Wednesday, February 6, 2013

After School Programs

I came across an article on the role of afterschool programs as a place to do homework. I sometimes think that the home is one of the worst places do to homework and agree that libraries and school-based afterschool programs can play a valuable role in reducing pressures in the home.

The article is geared to those who run these programs and it is worth reading if you are a librarian or a afterschool program worker. That said, I would like to add another role that the afterschool program can take that is not included in this article, and that is as observer of homework behavior

In reality, up to 25% of kids have serious homework problems and, for some, continued pressure to make them do the work does more harm than good. These kids need homework relief.

In this article, the writers acknowledge that homework gets mixed to poor reviews as an educational tool, yet it is still an educational fact of life that can weigh heavily on students who fail to get it done. I know that is true. Whether or not we should accept this fact of life is up for debate, but if we do, let's not overlook the fact that there are children who are bright and capable of learning, but who are totally incapable of getting assignments done, usually because of problems with working memory and processing speed. These are under the radar learning problems that don't catch the attention of the child study team until the child acts out and the problem is one of behavior, rather than learning. After school staff, if attuned to these issues, could actually take a major role in resolving this problem. Parents are often misperceived as being too close to their kids to see them clearly. If the afterschool staff sees the child struggling and reports those observations, it may be helpful getting the child the help he needs (including homework relief), rather than leaving it to the parents to make this point alone, or assuming the child can do something he can't really do.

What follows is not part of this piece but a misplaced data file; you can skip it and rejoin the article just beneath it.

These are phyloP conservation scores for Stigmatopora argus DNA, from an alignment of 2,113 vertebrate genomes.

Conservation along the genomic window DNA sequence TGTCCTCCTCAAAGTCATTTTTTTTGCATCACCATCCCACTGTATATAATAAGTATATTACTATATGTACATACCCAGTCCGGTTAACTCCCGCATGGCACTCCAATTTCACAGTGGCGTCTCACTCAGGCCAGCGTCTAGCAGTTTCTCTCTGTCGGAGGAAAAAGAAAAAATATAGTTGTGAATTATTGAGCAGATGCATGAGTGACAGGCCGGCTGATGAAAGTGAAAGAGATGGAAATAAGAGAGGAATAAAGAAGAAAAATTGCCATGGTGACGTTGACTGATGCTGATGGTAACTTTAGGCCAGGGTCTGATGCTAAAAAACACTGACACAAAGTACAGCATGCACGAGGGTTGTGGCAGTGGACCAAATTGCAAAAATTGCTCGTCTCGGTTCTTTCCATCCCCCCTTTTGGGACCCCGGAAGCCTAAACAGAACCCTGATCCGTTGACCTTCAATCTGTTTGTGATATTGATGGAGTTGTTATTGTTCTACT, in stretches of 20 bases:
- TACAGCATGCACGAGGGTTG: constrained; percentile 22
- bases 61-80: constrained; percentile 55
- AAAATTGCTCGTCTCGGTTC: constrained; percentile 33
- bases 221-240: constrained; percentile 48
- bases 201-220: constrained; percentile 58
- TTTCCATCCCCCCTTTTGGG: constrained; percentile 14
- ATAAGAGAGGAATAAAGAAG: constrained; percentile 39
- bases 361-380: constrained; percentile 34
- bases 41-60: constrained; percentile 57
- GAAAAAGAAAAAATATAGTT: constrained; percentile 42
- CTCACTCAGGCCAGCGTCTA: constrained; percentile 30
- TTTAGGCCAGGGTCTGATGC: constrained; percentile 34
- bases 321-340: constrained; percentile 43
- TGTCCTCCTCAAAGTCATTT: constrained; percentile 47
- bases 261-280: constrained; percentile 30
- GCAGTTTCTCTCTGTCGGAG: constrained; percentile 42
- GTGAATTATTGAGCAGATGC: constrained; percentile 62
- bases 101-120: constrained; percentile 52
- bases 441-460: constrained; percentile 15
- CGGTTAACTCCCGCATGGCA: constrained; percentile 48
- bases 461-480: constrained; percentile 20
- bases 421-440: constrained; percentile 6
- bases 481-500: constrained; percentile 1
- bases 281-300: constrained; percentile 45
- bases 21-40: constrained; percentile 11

For more information on Dr. Goldberg's model, read other postings on this blog, visit his website, The Homework Trap, or read his book, The Homework Trap: How to Save the Sanity of Parents, Students and Teachers.

1 comment:

eigerleadership said...

Thank you for your great post. This blog is great.
Leadership Development